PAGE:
On 14 January 1980, as a final career posting, he was appointed as the Governor of the Falkland Islands and High Commissioner of the British Antarctic Territory.[14] The UK's sovereignty of the Falkland Islands was contested by Government of Argentina, and with a military dictatorship in place in Buenos Aires, this claim was being asserted with more intent than ever before. Unbeknown to the British Government plans were underway to seize the Islands by force of arms, without a prior declaration of hostilities.[15][16] In the meantime, Hunt had been dispatched to the Islands as their new Governor, with instructions from the Foreign Office to try, during his tenure administering them, to persuade the recalcitrant islanders that the Islands being moved into an Argentinian governmental sphere of influence, given its geographical proximity compared to that of the United Kingdom, was perhaps in their best long-term interest. Hunt soon discovered that the Falkland Islanders were adamantly opposed to any ceding of their sovereignty in this direction, and he relayed this information back to London; on consideration of the matter arguing that he personally agreed with their views. Hunt's seniors in London did not receive the news well, and concluded that Hunt had "gone native".[15] When government minister Nicholas Ridley attempted in 1980–1981 to negotiate a diplomatic solution to the contested sovereignty of the Falkland Islands, local islands politician Adrian Monk made a broadcast on 2 January 1981 outlining the local population's opposition that Hunt described as "Churchillian".[17]

Falklands War

On 2 April 1982, under cover of a night approach across the Southern Atlantic Ocean, the Argentine Navy and Argentine Army carried out a seaborne invasion of the Falkland Islands. Hunt made his official residence, Government House in Port Stanley, the operational headquarters for the small Royal Marines garrison on the islands, sending his family and domestic staff away to safer houses. His housekeeper took with her a portrait photograph of the Queen and a bottle of gin.[18] Government House quickly became the scene of a brief battle between the Royal Marines garrison and Argentine commandos. With the British forces facing overwhelming military and logistical odds, Hunt, after an extended exchange of small arms fire, with a handful of casualties, reluctantly gave the order to the Royal Marines to lay down their arms. He then went to Stanley Town Hall, wearing his full dress uniform, complete with medals, gold braid, neck ribbons, sword, sash and plumed cocked hat to face the Argentine invasion force's Commandant, Vice-Admiral Carlos Büsser, addressing him with: "You have landed unlawfully on British territory, and I order you to remove yourself and your troops forthwith". In response he was met with laughter, roughed up, his medals stolen and placed under confinement by the Argentines. Four hours later, under armed escort, he was flown out of the Falklands on a aeroplane to Montevideo, in Uruguay.[18] During the weeks of the war, Hunt stayed in London, while his wife and son were in a house in Kent.[19] He remained in this forced exile during the occupation of the Falkland Islands, until they were militarily liberated on 14 June 1982 by a British seaborne taskforce dispatched by the British Government, after which he returned again in full dress uniform and re-established its self-governance. Victorious British forces paraded past in review while he was clad in full dress uniform. He continued to serve in the post of its Governor until 1985.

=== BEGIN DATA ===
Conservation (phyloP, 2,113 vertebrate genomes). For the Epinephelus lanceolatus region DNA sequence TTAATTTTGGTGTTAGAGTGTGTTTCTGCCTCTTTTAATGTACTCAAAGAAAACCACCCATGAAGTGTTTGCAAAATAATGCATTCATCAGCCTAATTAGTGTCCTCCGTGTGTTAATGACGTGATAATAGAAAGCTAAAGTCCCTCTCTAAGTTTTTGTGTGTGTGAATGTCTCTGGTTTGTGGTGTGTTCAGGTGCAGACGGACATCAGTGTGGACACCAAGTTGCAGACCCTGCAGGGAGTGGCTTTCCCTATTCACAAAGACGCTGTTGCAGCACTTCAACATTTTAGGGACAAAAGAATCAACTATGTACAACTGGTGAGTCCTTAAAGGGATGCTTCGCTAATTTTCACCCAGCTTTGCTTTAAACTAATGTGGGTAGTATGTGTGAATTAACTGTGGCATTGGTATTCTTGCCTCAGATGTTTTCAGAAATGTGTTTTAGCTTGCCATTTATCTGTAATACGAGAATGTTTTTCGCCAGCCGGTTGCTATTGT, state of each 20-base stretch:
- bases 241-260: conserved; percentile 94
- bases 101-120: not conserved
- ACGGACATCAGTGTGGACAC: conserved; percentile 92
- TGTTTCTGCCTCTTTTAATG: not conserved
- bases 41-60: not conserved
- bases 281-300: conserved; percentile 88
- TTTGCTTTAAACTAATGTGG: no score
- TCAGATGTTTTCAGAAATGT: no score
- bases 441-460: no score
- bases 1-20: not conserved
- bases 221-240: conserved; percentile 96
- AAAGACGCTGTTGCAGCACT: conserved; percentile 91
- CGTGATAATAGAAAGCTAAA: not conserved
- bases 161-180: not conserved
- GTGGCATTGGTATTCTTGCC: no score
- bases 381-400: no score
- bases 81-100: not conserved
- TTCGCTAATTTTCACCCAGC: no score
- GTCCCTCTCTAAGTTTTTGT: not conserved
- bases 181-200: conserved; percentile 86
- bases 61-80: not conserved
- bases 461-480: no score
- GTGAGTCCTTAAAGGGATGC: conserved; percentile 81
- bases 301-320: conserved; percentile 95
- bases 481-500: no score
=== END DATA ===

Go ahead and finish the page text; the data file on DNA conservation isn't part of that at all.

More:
External image
Hunt at his desk shortly after returning to his post

Later life

In retirement he wrote his memoir My Falkland Days, which was published in 1992.[20] He was chairman of the Falkland Islands Association for several years. He retired as Chairman in 2004 and moved to Elton, County Durham, near to his childhood home of Redcar.[21]